Gender Discrimination in Geek Culture

This is an article my daughter (who just turned 13!) wrote for her school newspaper. It was published before a boy tried to tell her that girls don’t play Minecraft, so it doesn’t include her impassioned argument on that topic.

If I said I liked imagining I fight dragons, reading graphic novels, and playing with Legos, what is the image of me that goes to your head? From the info you just read, would you imagine me as a boy or a girl? I actually surveyed a bunch of people and the majority of them said they imagined boys.

But I am NOT a boy. I’m a girl. My favorite color is pink.

This is a problem. There is this ridiculous stereotype that only boys like games and adventure and interesting stuff, and that girls aren’t cool enough to participate in that kind of thing, or are too delicate to even think about playing games with swords and shields, let alone battleaxes. Unless they’re the one who is helpless and needs saving. It’s all a pile of junk.

The art for these games and graphic novels is even worse. Part of that ridiculous stereotype is that players and readers like to look at pictures of female characters that are dressed inappropriately. It makes me uncomfortable, it’s sexist, it’s biased, and it’s just not okay. I am not going to include any pictures of this, but below is an example of art that does it the right way. It’s from D&D Next.

D&D Next

The following are the art of front covers of games my parents worked on. The art there isn’t gender discriminant either.

Fate coreFAE

However, I must give DC Comics some kudos, because they tried to give Wonder Woman pants, so she was wearing something other than that ridiculous, uncomfortable-looking metal leotard. But they were beaten down on the attempt by people saying that they can’t do that, it would break tradition. Phooey on those people.

In the new video game The Legend of Zelda: Ocarina of Time 3D, the slogan was “Willst thou get the girl, or willst thou play like one?” They changed it later, but that doesn’t make it okay.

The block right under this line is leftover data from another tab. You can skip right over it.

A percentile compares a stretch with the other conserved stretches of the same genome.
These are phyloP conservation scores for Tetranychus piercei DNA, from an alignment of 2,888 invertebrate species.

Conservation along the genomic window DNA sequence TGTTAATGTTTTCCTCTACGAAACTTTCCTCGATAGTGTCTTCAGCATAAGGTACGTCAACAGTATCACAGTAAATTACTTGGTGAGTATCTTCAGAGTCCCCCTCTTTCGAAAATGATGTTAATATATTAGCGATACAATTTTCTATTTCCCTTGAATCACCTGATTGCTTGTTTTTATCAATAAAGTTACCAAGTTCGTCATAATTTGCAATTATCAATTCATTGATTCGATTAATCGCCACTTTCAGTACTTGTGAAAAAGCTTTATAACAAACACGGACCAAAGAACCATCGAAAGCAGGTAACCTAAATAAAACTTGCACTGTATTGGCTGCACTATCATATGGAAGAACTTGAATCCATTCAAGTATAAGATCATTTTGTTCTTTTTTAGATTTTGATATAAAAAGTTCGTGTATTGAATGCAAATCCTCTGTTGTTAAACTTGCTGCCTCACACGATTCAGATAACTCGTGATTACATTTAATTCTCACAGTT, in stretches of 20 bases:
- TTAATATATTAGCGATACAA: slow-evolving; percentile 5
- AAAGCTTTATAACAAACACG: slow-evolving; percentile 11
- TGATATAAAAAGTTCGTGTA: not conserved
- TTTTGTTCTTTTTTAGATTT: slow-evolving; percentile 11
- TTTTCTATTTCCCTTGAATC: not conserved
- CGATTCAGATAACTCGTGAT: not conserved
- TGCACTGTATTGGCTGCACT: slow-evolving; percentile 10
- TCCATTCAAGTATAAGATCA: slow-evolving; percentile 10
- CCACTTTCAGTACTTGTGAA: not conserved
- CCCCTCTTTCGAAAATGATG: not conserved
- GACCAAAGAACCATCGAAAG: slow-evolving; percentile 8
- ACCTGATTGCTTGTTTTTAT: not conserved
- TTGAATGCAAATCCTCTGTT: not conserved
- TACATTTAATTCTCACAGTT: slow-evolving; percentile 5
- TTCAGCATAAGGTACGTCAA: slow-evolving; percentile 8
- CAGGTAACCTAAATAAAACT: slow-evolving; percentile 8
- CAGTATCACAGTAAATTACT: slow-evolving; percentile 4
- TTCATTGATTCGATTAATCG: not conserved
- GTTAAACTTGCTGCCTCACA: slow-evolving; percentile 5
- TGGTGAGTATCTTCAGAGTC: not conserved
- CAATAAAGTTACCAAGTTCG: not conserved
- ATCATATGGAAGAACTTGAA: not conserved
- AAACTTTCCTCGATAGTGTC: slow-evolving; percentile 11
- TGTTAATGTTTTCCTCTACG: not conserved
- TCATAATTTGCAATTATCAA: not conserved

And have you read The False Prince? I loved it. It’s one of the Young Reader’s Choice books this year. But on the back, it quotes the LA Times saying that it is “chock full of alluring details for adventure-loving boys.”  My mom and I loved it. Neither my brother nor my dad shows any interest in reading this book. See something wrong with the picture?

I feel uncomfortable with all of this. If I was going into battle against orcs, I would not be wearing a chainmail bikini. It’s a one-way ticket to impalement. Women need to be shown as strong people, not just another pretty face to look at. I would be perfectly fine with them just being shown as people.  We can make our own decisions, we are not just an object to make men feel good. I have spoken to many people about this, and it makes them uncomfortable, too. It is NOT okay!

Nicole Leigh Verdin from the movie The Shroud

Nicole Leigh Verdin from the movie The Shroud

I can't find attribution for this one. Anyone know where it's from?

I can’t find attribution for this one. Anyone know where it’s from?

Look at these pictures. THIS is my armor of choice!

 

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18 Responses to Gender Discrimination in Geek Culture

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